1. We use the diminuitive. But it’s the simple -i:
            Pupsi (says my dd),
            Bärli etc.

        1. Patrick M, the “e” is an anglification, has nothing to do with east or west — the final “I” (stupid autocorrect won’t allow lowercase here in. spite of a 20 attempts) is a diminutive in the dialects, particularly in the southern regions.

          Personally, I would never call an adult “Schatzi”, but would stay with “Schatz”. In fact, I use this with Hubby and with our (now 30-year-old) son.

  5. My grandmother only ever said uncomplimentary things in German. She was not prone to endearments. The only one that still pops out of my mouth and makes people look at me oddly is gestrudle (I have no idea what the proper spelling would be) when she was referring to mess or untidiness. Oh, and she would say that things were on the fritz when they were broken, but that may be a 1940s and 50s thing, not a German thing.

      1. Dodo is right, “fritz” in German is just a name (which, btw, is a diminutive for “Friedrich”). It has nothing to do with “being on the fritz”…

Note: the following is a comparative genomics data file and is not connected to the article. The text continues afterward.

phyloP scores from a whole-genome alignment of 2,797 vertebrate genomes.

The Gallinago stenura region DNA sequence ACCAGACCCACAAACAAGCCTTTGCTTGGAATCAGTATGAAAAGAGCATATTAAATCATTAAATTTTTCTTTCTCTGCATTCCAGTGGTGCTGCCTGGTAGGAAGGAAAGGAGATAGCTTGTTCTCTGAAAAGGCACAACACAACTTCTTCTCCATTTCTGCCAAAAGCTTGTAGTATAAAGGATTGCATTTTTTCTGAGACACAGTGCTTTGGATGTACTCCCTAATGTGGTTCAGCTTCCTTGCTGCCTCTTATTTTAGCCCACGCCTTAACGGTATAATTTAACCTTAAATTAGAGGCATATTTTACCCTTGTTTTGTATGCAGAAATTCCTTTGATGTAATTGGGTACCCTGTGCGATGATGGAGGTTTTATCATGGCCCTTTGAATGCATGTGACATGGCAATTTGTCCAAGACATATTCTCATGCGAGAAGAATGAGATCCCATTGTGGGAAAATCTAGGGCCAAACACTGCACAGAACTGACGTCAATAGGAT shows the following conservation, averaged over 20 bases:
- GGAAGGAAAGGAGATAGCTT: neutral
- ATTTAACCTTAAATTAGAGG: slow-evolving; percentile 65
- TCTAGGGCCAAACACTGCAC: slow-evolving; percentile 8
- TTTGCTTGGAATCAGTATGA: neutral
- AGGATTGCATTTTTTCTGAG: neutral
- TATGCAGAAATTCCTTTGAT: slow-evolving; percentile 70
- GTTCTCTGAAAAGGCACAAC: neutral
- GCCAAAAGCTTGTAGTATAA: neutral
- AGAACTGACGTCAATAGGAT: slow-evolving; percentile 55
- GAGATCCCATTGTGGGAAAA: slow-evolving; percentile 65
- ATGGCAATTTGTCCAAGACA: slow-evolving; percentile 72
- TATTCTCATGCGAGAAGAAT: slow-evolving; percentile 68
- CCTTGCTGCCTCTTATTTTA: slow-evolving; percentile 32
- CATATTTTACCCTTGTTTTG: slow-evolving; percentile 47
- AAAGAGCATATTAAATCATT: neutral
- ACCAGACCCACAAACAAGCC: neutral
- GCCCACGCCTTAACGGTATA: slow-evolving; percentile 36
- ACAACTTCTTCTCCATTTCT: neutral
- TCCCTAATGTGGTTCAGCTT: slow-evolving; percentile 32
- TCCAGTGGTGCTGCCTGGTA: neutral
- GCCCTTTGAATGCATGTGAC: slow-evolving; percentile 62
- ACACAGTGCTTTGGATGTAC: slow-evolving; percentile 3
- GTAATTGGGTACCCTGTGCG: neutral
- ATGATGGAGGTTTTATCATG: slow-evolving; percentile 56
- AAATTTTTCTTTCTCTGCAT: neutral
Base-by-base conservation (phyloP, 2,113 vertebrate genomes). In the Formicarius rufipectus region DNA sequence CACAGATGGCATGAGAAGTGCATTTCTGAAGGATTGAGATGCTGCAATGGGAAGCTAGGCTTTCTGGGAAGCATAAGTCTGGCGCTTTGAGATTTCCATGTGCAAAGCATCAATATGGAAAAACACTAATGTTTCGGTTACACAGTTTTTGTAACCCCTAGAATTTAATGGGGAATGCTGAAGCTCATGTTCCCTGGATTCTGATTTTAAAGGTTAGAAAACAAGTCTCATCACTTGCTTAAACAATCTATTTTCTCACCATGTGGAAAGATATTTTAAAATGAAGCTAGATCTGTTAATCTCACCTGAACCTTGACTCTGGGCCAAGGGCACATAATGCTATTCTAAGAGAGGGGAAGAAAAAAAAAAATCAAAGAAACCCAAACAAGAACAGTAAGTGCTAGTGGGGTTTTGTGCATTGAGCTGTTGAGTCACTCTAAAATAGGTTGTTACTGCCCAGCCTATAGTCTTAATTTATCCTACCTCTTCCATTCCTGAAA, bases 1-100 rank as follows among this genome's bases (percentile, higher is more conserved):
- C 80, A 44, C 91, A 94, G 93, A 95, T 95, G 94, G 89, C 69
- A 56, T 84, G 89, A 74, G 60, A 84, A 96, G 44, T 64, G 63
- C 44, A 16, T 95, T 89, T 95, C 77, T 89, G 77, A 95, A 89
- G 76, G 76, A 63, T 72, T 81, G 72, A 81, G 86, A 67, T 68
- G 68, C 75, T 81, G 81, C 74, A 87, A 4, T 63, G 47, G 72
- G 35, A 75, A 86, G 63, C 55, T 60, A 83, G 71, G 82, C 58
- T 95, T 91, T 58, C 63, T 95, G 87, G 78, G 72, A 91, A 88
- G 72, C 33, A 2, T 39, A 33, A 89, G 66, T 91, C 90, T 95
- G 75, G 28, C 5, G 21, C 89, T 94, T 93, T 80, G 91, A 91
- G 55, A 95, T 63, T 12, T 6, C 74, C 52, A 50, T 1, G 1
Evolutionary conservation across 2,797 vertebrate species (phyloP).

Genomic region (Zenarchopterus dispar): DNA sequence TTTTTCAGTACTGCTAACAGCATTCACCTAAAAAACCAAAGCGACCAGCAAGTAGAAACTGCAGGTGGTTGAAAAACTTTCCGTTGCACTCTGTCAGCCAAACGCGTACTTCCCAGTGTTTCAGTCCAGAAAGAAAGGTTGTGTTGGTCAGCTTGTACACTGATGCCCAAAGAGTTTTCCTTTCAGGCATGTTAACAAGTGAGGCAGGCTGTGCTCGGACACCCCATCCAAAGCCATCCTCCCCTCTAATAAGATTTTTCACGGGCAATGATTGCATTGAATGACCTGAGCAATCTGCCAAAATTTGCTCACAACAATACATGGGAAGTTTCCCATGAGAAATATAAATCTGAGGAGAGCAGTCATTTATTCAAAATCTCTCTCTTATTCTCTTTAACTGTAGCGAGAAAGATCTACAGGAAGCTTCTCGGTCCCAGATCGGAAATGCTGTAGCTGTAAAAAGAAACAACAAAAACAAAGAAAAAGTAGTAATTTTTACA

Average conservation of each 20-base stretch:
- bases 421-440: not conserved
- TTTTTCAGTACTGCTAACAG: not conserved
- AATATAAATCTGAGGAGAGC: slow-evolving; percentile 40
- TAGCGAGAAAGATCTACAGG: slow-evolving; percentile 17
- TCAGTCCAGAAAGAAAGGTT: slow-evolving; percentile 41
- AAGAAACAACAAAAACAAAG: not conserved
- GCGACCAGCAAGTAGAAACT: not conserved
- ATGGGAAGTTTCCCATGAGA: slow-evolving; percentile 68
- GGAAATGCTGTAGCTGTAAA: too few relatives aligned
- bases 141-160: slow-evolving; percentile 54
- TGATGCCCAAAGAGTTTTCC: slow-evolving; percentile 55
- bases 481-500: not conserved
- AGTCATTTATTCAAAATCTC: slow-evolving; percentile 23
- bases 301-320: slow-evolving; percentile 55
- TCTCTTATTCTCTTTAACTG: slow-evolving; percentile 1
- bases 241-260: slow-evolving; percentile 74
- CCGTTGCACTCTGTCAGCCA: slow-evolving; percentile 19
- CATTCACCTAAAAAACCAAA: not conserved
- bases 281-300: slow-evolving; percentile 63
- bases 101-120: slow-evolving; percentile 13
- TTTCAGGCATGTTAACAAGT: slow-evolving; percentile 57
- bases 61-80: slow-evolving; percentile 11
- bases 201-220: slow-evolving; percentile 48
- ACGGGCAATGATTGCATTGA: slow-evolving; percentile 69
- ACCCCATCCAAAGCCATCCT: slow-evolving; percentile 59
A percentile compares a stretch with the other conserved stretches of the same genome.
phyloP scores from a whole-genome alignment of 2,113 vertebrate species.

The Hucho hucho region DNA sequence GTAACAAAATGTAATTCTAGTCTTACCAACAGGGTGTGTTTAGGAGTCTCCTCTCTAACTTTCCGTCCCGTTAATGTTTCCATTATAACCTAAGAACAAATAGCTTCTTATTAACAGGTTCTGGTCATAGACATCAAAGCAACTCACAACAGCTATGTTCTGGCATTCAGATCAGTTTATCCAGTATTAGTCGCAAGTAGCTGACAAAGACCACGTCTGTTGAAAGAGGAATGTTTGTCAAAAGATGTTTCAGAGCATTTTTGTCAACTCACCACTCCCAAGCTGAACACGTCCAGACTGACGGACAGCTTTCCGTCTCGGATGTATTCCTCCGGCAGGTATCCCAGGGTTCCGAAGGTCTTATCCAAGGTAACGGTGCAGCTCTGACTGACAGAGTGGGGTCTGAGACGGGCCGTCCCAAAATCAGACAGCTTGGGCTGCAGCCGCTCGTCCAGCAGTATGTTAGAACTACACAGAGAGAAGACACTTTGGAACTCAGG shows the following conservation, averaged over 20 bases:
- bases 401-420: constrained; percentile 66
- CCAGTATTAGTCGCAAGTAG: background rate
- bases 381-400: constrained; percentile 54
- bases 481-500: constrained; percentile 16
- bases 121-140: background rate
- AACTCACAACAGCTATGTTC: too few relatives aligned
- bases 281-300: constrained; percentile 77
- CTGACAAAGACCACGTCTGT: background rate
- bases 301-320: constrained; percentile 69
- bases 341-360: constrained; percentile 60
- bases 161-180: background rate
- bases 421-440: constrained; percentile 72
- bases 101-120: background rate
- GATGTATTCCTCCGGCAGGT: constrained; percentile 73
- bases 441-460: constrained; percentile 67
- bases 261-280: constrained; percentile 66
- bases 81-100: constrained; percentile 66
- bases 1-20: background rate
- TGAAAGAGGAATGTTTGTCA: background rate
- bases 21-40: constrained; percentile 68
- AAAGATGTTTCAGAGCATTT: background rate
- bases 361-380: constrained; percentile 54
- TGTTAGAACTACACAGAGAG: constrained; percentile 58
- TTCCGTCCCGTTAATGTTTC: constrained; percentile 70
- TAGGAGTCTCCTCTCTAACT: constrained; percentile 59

6. Good luck, and it’s good you asked for help. Unlike English, other languages are full of idioms that are hard for non-speakers to understand. (That was a joke.)

  7. So far I think Karin is the only native German speaker to have contributed. I’d ignore the rest of us, although I hope that other native speakers add suggestions. Dodo? Others?

  8. As the others said Danke-Bitte is correct. If it sounds too short to your ears, you could also say “Gern geschehn” = you’re welcome.

    Here’s also a small variety of swear words without Umlaute (the ä, ö, ü) in case you’d like Carol to use “blumige Ausdrücke” 😉